Seventies Homes

There were almost 280,000 homes built in the 1970s ranging from simple ‘spec homes’ through to larger and more expensive homes during the expansion of affluent suburbs. If they are still in original condition most people will want to complete renovations to update the house as fashions have changed and wear and tear will be evident in items such as floor and wall coverings.

Typical features of 1970’s homes include open plan living, plasterboard walls, softboard ceilings, lower pitched metal roofs, internal access garages, timber cladding and concrete slab foundations. Many 1970’s homes have been modified to increase living areas and to add a second bathroom. A typical speculative house would have a single open-plan living, dining, and kitchen, 3 bedrooms, 1 bathroom, and one laundry.

Common issues to look for when purchasing a seventies property are listed below:

  1. There were a large number of building materials used in the seventies that contained asbestos including:
  • Cladding,
  • Fencing,
  • Hot water pipe lagging,
  • Electrical meter boards,
  • Pressed metal roofing tiles,
  • Insulation,
  • Soffits,
  • Textured ceilings,
  • Vinyl backing.


If the materials are kept in good condition they will pose little risk, however, if they are damaged or worn it increases the risk of asbestos fibres being released. Removing products that contain asbestos can be expensive and in most cases is required to be completed by a professional.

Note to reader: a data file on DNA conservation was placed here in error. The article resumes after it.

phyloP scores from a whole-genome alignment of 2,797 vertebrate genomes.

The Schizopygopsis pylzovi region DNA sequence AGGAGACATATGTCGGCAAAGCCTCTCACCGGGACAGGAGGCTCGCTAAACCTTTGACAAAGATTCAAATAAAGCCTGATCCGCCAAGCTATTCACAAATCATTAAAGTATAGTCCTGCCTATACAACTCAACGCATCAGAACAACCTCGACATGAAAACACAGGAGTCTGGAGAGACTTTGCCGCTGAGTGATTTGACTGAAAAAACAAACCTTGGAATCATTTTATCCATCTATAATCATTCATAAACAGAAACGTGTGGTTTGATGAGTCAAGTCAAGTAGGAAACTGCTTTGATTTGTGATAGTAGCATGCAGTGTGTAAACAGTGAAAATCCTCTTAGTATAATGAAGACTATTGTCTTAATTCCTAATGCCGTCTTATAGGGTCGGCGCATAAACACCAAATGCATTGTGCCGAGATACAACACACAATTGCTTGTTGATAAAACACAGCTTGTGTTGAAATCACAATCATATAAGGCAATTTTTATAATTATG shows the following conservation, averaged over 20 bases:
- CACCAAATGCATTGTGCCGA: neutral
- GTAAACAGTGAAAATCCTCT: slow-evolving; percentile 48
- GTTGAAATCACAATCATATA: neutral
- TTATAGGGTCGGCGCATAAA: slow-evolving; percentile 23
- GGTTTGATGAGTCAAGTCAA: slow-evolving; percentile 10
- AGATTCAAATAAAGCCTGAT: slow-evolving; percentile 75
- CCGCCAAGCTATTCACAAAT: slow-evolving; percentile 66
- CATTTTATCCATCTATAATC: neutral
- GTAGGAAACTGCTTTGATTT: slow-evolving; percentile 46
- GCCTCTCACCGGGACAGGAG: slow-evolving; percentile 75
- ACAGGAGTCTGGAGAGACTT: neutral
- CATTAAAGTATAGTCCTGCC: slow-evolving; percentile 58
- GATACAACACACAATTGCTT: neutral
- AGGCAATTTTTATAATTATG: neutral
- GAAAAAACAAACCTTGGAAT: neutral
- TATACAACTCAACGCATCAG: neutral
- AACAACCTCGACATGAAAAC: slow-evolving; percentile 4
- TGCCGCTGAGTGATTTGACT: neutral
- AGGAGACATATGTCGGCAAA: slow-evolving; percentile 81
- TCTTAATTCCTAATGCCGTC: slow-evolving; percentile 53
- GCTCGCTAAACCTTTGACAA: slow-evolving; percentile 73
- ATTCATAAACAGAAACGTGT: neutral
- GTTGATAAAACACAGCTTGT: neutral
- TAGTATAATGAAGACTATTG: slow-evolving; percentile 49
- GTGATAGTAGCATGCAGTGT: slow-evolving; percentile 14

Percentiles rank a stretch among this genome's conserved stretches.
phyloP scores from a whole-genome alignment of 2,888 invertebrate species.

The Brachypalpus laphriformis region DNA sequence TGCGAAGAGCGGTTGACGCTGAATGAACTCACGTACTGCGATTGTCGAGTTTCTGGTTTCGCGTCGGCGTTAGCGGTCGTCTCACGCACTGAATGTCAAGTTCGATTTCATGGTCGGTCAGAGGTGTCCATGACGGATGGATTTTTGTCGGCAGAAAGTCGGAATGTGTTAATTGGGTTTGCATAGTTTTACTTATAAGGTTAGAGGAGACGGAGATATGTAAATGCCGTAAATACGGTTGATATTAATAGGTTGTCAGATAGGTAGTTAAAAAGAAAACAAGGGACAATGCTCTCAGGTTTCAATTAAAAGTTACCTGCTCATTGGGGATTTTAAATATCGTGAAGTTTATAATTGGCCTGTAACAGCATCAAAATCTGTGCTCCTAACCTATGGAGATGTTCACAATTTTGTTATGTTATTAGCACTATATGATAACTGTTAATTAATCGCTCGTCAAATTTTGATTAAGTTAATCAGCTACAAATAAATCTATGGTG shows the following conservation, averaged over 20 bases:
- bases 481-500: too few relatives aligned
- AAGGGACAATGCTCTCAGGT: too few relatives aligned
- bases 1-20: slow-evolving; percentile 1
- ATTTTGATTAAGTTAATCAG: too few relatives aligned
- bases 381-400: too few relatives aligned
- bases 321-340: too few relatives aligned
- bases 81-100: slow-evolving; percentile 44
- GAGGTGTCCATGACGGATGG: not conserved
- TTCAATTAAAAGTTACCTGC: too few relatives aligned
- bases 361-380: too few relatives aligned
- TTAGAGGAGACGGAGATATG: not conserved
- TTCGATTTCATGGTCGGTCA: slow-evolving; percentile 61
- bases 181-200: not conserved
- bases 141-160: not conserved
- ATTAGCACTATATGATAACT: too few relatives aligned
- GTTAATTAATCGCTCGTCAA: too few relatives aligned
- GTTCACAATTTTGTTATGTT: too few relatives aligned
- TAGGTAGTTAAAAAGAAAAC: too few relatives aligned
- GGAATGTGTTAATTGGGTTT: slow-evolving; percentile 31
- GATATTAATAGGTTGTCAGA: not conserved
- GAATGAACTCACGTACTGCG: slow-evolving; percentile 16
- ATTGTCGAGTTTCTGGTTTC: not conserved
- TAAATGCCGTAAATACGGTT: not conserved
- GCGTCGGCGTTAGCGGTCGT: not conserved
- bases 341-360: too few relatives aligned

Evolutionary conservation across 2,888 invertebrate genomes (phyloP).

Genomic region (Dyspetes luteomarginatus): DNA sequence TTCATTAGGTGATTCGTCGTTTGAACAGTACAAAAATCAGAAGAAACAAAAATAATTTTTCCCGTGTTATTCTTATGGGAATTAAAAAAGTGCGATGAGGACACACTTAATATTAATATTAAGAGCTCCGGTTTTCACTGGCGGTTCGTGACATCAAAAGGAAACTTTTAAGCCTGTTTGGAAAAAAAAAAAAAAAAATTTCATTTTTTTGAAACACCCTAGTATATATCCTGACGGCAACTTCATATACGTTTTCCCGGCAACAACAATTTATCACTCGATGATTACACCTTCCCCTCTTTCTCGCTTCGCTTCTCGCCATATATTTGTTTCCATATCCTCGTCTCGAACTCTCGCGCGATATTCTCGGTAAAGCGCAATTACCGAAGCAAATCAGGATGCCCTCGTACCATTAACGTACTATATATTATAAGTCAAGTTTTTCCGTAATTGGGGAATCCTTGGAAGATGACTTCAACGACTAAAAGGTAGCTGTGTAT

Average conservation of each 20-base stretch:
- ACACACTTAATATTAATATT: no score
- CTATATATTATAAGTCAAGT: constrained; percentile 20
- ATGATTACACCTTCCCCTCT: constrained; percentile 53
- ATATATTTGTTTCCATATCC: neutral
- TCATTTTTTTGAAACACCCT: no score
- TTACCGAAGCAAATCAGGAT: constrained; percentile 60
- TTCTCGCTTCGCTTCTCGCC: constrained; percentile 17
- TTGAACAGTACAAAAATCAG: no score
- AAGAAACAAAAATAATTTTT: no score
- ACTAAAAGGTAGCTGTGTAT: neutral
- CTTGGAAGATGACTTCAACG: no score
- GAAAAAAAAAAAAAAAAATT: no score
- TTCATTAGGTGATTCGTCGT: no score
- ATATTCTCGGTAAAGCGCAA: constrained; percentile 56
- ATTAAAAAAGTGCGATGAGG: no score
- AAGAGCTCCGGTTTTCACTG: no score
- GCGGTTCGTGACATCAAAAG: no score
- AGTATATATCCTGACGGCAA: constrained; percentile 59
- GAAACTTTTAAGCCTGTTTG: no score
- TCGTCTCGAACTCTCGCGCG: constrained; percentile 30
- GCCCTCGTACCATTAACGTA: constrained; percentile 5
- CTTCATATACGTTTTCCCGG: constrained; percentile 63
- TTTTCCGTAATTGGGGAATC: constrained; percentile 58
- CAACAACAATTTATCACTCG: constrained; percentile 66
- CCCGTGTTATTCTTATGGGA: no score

1. Generally, seventies houses had little or no insulation installed. If insulation has not been updated it most likely will not meet the new rental standard that are coming into effect 1st July 2019. Foil Sisalation was sometimes used to insulate the subfloor, this insulation can no longer be installed or repaired due to the electrocution risks associated with it. Insulation can be costly to install although significantly benefits the energy efficiency of a home.


  1. If purchasing a dwelling that was built in the seventies it is always recommended that the plumbing is checked to determine if Dux Qest is present. Dux Qest is a product that was available in the 1970s and 1980s – and removed from the market in the mid - late 1980s as it has a tendency to burst at the junctions.


  1. Aluminium windows became popular in the 1970s and are generally lower maintenance than timber because they will not be susceptible to rot and the window putty does not need replacing. Aluminium windows may suffer from shrinking rubber seals. If this occurs, it increases the chances of moisture ingress through the areas that have shrunk.

Shrinking rubber seals 1970s.JPG

During our building inspections we find that seventies homes do not often have significant weather tightness issues because direct-fix plaster was not used, soffits were an adequate size and building design generally were not complex.

If you are considering purchasing a home built in the seventies, give us a call today for a full building inspection including the above areas- 0800 487 884. 

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